Piaggio Typhoon 50 & 125 Motor Scooter Guide

2 Апр 2015 | Author: | Комментарии к записи Piaggio Typhoon 50 & 125 Motor Scooter Guide отключены
Piaggio Typhoon 125


The original was Piaggio’s fat wheeled sporty during the early years of return to North America. It was in the USA from 2005 — and in Canada from 2006 2008. North American’s offered a Typhoon for a few years that, but that changed 26, 2011 when Piaggio USA the all new 125cc Typhoon that be offered in North America for the model year.

This new was designed to handle either a (2-…) or 125cc (4-…) but in the USA only the larger motor was for 2012. That changed for when a 50cc version of the new joined it’s bigger in Piaggio’s USA line. For 2014 Canada followed suit an the new Typhoon, but only in 50cc

Model Background

The Piaggio has designed several versions of scooter for its many brands. SR Motard is the same basic as the new Typhoon but with some and minor technical changes. The differences are the color schemes and 14” rims lower tires used on the SR Motard. the Typhoon is often sold the Piaggio groups Gilera instead of directly under the name.

So you’ll find the Typhoon to be the same scooter if looking at parts on international Another scooter than it’s genes with the is the 2012 Derbi Variant which is a lot like the Aprilia SR but with revised front end


This new generation of the competes most directly Yamaha’s Zuma 50 / 125 and Kymco’s 8 50 / 150 scooters in the small and mid sized styled scooter segment. The of this new generation is extremely done for its intended market. The aggressive look is even than previous generation of which was sporty and rugged, but a bit quirky.

Some of the nicer on the Typhoon are the integrated front the redesigned headlight unit and the fighter’ look of this due to the numerous blacked out parts and turn signal covers. has done a great job preserving the key elements of the original Typhoon, updating the overall look a fresh, aggressive face.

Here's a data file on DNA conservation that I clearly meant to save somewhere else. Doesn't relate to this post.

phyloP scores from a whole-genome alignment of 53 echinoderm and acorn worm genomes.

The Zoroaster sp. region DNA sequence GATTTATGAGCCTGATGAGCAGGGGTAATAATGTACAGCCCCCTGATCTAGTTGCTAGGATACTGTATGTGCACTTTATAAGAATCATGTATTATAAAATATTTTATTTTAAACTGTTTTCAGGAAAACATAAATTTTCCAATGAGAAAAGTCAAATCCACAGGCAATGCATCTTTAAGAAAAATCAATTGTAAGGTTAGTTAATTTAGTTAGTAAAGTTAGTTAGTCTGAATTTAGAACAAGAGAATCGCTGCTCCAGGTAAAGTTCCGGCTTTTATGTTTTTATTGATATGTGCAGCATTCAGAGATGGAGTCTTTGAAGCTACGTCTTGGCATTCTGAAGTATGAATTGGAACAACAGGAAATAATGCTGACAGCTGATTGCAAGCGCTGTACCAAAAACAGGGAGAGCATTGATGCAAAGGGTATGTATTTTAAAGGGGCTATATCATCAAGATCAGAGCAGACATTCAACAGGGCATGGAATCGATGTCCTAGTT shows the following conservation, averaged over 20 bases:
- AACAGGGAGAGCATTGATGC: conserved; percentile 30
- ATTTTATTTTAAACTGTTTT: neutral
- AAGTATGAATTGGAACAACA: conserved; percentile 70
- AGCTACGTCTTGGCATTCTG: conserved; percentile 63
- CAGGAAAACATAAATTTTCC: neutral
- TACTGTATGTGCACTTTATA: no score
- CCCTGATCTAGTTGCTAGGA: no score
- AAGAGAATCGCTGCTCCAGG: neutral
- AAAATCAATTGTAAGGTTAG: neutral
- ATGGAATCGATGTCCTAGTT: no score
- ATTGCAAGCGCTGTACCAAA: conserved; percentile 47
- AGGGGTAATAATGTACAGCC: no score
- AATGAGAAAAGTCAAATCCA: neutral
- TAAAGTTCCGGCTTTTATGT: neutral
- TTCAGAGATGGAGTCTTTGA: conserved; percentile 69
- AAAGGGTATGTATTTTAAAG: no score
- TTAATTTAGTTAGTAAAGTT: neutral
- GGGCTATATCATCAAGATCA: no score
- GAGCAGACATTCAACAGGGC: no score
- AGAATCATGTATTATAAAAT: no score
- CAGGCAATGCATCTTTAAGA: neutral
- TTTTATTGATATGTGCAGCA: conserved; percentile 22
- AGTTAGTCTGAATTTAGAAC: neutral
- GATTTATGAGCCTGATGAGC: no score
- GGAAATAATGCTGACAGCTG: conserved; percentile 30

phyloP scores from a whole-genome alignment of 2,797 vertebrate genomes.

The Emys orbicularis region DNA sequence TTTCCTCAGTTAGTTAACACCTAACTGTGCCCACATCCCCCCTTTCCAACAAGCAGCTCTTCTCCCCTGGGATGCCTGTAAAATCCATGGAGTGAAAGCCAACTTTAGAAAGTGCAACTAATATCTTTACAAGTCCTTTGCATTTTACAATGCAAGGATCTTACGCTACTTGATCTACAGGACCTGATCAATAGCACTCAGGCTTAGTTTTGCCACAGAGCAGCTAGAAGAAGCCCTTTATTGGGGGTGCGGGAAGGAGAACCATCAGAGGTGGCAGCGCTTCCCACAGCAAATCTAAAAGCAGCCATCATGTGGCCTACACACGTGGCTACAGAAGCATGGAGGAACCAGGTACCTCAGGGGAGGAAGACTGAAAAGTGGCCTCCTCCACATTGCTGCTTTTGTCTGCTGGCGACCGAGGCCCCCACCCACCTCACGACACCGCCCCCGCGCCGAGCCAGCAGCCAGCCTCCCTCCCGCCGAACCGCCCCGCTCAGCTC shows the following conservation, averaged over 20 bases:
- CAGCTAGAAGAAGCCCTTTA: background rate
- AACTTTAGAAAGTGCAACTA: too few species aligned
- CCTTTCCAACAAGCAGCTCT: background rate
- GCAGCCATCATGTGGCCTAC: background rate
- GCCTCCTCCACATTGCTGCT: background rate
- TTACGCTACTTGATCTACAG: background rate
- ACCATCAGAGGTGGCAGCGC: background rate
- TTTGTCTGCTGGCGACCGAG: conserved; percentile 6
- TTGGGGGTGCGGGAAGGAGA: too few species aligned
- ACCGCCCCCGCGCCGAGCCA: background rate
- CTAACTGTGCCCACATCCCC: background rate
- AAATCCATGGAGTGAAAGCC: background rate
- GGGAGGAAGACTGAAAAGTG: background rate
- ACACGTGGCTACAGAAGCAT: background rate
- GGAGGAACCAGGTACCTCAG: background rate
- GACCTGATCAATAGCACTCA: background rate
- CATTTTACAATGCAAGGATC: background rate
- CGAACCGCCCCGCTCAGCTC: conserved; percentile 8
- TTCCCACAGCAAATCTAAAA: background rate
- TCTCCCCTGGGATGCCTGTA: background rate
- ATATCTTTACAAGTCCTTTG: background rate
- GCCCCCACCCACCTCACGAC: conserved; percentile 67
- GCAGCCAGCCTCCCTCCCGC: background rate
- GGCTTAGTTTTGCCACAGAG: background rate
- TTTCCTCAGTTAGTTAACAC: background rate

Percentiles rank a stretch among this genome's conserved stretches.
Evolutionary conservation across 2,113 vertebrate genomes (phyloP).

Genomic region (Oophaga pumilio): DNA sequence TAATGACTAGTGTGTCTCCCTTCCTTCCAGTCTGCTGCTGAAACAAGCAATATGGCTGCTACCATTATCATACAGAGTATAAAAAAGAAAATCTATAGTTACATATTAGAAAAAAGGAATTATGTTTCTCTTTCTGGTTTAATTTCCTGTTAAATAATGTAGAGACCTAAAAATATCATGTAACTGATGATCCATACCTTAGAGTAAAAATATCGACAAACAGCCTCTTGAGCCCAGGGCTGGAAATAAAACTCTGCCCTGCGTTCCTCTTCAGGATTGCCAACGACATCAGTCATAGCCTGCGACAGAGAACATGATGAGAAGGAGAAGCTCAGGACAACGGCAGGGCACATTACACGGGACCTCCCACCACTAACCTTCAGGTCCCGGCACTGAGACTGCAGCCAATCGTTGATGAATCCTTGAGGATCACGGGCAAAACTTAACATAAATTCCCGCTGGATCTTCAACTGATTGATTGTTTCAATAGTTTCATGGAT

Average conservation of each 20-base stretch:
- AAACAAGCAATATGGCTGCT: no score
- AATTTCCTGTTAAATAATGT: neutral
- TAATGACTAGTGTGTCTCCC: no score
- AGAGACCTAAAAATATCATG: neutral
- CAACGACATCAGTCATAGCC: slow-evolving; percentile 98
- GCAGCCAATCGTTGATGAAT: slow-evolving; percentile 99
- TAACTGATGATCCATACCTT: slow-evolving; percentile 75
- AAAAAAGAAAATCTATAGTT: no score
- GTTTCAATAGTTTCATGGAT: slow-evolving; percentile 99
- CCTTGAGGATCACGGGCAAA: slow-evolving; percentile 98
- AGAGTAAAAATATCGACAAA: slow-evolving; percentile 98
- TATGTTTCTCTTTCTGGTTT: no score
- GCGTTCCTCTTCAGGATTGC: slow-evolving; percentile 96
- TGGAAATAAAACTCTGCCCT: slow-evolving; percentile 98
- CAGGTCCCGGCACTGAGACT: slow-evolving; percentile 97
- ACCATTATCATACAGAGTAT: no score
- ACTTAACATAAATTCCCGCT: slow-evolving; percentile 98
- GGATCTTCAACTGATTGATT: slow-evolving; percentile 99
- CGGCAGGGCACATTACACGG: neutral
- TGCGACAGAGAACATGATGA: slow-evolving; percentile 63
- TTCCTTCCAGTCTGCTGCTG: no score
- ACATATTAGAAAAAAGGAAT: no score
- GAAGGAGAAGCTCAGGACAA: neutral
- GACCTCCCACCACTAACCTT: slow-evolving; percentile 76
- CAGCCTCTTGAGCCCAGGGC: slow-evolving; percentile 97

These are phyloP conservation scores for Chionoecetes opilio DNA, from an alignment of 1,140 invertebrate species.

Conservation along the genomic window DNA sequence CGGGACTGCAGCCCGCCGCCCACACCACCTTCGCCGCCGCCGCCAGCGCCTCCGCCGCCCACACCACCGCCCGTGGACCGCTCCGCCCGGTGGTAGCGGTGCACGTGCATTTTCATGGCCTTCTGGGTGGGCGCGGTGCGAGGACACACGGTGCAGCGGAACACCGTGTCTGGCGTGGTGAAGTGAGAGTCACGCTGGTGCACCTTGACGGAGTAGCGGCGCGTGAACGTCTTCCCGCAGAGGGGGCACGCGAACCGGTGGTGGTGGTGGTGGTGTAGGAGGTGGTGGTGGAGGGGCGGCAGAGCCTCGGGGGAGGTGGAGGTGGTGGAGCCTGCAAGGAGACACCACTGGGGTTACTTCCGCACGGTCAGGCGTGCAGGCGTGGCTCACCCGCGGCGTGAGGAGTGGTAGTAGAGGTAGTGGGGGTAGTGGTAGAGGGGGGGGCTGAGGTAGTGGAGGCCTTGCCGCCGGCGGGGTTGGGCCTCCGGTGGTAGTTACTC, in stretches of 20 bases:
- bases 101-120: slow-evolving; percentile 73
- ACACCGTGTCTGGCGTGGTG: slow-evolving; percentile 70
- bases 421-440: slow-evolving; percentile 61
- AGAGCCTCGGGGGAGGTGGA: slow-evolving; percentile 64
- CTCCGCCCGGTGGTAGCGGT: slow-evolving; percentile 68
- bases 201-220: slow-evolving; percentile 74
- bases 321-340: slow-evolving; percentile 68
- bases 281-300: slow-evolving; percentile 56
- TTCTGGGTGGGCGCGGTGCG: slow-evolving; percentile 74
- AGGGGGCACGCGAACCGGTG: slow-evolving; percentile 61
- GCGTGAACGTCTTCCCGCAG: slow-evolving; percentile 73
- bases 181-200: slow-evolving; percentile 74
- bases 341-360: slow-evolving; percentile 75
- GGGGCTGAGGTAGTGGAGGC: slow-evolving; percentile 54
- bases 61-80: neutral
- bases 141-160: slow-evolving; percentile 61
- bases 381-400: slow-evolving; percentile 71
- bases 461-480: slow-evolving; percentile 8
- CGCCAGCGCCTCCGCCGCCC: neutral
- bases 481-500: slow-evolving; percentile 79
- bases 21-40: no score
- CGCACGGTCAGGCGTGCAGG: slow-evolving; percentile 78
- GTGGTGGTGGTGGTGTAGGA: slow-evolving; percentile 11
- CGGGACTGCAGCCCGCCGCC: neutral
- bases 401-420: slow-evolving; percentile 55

the same style wasn’t to the scooters dash (see which gets a lower end look than the first Typhoon and loses both the and aviation style gauges.

Powering the Typhoon are two 4-… The smaller Typhoon 50 uses a new 4-valve air cooled Piaggio This new mill likes to with Piaggio claiming a of 4.6 HP at a sky high 9500 RPM. torque is a bit lower at 2.8 ft-lbs at RPM. The 50cc Typhoon is of a peak velocity of 40 mph, isn’t due to any restrictions so further top gains aren’t easy to by.

This carburated engine is a sipper, with Piaggio 144mpg. That’s likely 30-40mpg higher then see in real world use, but 100 mpg will take a serious of your SUV’s fuel

The larger Typhoon 125 uses a variant of Piaggio’s widely LEADER engine. This is the basic engine (48.6mm found in other mid-sized products (ie. Piaggio Fly 150 ET 150. LX 150 S 150 ) for the past decade, but a smaller bore cylinder vs. 62.8mm).

Accordingly, Typhoon 125 can purchase 150cc or larger big kits for Piaggio’s LEADER to boost displacement if desired. so would require adjusting the and you’d likely want to some other areas as (ie. variator), so be warned opting for a big bore kit will wind up consuming quite a bit of time and hobby money.

this scooter is badged as a and not as a Vespa, fuel injection has withheld from this to keep the MSRP down and to it from Piaggio’s higher Vespa scooters. Accordingly, the for this 125cc engine are special (carburated, air cooled, 4-…) but this does a factor in why this scooter is a bit lower cost than competitors like Yamaha’s 50 / 125 (which do have fuel and 4-valves).